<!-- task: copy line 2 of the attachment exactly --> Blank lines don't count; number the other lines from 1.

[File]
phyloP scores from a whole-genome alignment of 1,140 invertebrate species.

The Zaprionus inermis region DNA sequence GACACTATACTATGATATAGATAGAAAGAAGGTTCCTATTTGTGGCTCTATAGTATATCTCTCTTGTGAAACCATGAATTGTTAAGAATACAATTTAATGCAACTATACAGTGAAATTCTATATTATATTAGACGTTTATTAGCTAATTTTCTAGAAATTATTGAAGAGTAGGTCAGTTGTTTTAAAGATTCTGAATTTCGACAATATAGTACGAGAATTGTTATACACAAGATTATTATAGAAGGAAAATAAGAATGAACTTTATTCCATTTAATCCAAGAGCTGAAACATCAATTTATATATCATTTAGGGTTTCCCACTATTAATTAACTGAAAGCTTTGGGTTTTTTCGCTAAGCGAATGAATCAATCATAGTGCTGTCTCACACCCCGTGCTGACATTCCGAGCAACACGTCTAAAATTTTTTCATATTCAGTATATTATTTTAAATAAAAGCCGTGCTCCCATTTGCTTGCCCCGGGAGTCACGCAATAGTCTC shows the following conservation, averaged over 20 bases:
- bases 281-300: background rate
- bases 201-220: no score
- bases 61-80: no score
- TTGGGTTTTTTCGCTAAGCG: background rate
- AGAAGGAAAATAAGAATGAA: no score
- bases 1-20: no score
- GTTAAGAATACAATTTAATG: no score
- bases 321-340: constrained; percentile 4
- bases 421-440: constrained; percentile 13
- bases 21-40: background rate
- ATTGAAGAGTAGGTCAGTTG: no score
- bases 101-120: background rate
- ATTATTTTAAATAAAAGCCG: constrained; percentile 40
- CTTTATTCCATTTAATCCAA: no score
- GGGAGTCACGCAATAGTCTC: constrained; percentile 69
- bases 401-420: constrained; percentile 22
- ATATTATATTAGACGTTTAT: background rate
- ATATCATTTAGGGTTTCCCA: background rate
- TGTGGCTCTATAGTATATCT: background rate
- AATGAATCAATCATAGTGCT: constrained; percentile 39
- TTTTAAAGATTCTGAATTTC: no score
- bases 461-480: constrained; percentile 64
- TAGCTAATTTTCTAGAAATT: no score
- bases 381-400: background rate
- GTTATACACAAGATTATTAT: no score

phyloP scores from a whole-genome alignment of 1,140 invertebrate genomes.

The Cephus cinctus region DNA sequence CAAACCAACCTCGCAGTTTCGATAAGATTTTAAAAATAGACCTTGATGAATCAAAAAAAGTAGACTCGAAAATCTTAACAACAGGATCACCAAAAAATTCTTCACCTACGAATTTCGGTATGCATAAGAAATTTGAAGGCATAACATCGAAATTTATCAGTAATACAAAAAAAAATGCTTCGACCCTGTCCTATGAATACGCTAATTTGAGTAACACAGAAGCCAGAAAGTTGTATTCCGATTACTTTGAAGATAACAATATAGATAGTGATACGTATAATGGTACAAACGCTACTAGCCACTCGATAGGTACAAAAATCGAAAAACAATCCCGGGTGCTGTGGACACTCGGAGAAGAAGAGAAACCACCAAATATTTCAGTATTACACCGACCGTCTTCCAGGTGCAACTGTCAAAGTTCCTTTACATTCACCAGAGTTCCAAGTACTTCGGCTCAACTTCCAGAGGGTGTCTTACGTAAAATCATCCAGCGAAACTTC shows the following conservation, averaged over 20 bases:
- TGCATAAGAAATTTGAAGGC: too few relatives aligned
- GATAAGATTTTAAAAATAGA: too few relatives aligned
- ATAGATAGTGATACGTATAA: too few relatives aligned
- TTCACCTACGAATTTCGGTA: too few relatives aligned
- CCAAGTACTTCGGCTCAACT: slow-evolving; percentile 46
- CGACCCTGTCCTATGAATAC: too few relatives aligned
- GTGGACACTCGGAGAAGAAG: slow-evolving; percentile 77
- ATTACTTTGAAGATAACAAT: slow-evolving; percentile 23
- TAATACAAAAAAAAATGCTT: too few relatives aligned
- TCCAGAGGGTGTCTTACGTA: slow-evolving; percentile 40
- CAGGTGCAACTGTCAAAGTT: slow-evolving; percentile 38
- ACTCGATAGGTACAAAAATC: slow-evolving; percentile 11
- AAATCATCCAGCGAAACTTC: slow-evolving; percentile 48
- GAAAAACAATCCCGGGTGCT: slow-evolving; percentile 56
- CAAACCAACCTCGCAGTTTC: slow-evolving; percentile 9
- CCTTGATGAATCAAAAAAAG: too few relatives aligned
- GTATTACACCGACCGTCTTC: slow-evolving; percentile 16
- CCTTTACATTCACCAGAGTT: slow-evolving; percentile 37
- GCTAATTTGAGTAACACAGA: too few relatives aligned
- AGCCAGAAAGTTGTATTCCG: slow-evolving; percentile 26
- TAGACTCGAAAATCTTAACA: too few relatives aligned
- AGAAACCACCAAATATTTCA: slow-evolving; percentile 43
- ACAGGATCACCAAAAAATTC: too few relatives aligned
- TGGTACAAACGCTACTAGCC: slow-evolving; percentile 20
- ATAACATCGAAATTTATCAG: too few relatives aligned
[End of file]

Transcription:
The Zaprionus inermis region DNA sequence GACACTATACTATGATATAGATAGAAAGAAGGTTCCTATTTGTGGCTCTATAGTATATCTCTCTTGTGAAACCATGAATTGTTAAGAATACAATTTAATGCAACTATACAGTGAAATTCTATATTATATTAGACGTTTATTAGCTAATTTTCTAGAAATTATTGAAGAGTAGGTCAGTTGTTTTAAAGATTCTGAATTTCGACAATATAGTACGAGAATTGTTATACACAAGATTATTATAGAAGGAAAATAAGAATGAACTTTATTCCATTTAATCCAAGAGCTGAAACATCAATTTATATATCATTTAGGGTTTCCCACTATTAATTAACTGAAAGCTTTGGGTTTTTTCGCTAAGCGAATGAATCAATCATAGTGCTGTCTCACACCCCGTGCTGACATTCCGAGCAACACGTCTAAAATTTTTTCATATTCAGTATATTATTTTAAATAAAAGCCGTGCTCCCATTTGCTTGCCCCGGGAGTCACGCAATAGTCTC shows the following conservation, averaged over 20 bases: